MUMBAI: Reliance Jio Infocomm has started a training program in small and medium businesses for undergraduates. Vodafone India is offering career counselling services while Bharti Airtel NSE 1.08 % is asking students to participate in business simulation case studies. Instead of pitching for the GenNext subscribers via price plans, mobile phone operators are trying to win the customers and revenue game by coming up with services to attract and retain the data guzzling youth brigade.
“Operators can either maintain market share or create a new segment. The former is difficult with the tariff wars, so telcos are trying to engage with the youth who are the largest data consumers,” said Hemant M Joshi, partner-technology, media and telecommunications,
Deloitte India. “Telcos want to become a lifestyle brand like leading soda companies and are using different approaches beyond the regular price plans to attract the youth,” said Joshi.
According to market research firm Statista, about 67% of internet users in India will belong to the under-35 age bracket by 2020.
Vodafone India has said it will provide career guidance and access to training content in the digital economy for up to five million youth in India. This reskilling program was part of a global offering and the telco said it had worked with specialist psychologists, careers advisers and training providers to develop a smartphone-based service. Called the Future Jobs Finder, the service is likely to help the youth understand the skills needed for a digital economy.
Targeting the same segment, Jio launched a five-week training program for undergraduate students this year. The operator started the course in May, where eligible students could interact with small and medium businesses (SMB) to understand how newer technologies can impact them. About 35,000 students from 800 cities applied for it.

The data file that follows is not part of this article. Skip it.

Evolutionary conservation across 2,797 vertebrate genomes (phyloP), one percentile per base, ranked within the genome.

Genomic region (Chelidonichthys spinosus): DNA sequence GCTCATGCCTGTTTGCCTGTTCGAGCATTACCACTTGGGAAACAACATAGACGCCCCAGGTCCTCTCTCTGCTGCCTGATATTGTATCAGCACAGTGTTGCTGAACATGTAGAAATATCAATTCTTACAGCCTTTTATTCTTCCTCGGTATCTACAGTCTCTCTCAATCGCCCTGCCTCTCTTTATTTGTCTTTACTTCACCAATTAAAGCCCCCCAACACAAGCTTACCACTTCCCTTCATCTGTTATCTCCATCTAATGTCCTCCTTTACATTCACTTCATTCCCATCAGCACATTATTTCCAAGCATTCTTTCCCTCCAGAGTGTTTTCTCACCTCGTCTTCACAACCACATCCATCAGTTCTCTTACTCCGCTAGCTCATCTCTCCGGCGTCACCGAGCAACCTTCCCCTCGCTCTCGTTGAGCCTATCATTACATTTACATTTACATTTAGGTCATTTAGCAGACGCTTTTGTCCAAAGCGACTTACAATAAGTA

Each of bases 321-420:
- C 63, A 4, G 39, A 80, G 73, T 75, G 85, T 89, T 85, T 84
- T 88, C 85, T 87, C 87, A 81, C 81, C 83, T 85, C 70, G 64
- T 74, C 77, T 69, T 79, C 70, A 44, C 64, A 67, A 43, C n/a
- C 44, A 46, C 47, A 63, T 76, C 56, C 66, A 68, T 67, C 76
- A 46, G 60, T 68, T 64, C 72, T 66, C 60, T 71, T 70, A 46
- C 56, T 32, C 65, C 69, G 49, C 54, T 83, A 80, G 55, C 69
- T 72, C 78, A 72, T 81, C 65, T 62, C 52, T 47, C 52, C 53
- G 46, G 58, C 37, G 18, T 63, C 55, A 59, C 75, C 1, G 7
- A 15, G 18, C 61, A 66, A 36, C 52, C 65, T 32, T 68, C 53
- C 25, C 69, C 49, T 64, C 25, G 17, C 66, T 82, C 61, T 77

According to a telecom analyst, who did not want to be named, the feedback from these students will help Jio understand the digital needs of these small-scale industries and this information can be used to improve their enterprise offerings. Also, the students are trained on products that are available on Jio’s platform and therefore, becomes a great way to connect with small scale businesses, For Bharat Bhargava, partner, telecom advisory services for EY, these programs will help the mobile phone operators engage with the youth and remain invested in the next generation.
“India is a young country and typically youth are early adopters. Given the operators’ desire to expand their play in the value chain, this segment becomes important for them,” said Bhargava.
Airtel has campus programs in B schools called iCreate where live case studies are rolled out and students get to work on their decision making skills through these business simulation games conducted across the country. Although FMCG firms have been conducting case study competitions for some time, for telecom players this is new. The war for subscribers is peaking in the industry, and a tariff war is not making the cut.
While Airtel has about 330 million customers, Idea and Vodafone will together have 433 million, once their merger is completed in a few days. Less than two-year-old Jio has more than 186 million subscribers already, which makes the battle tough for the incumbents.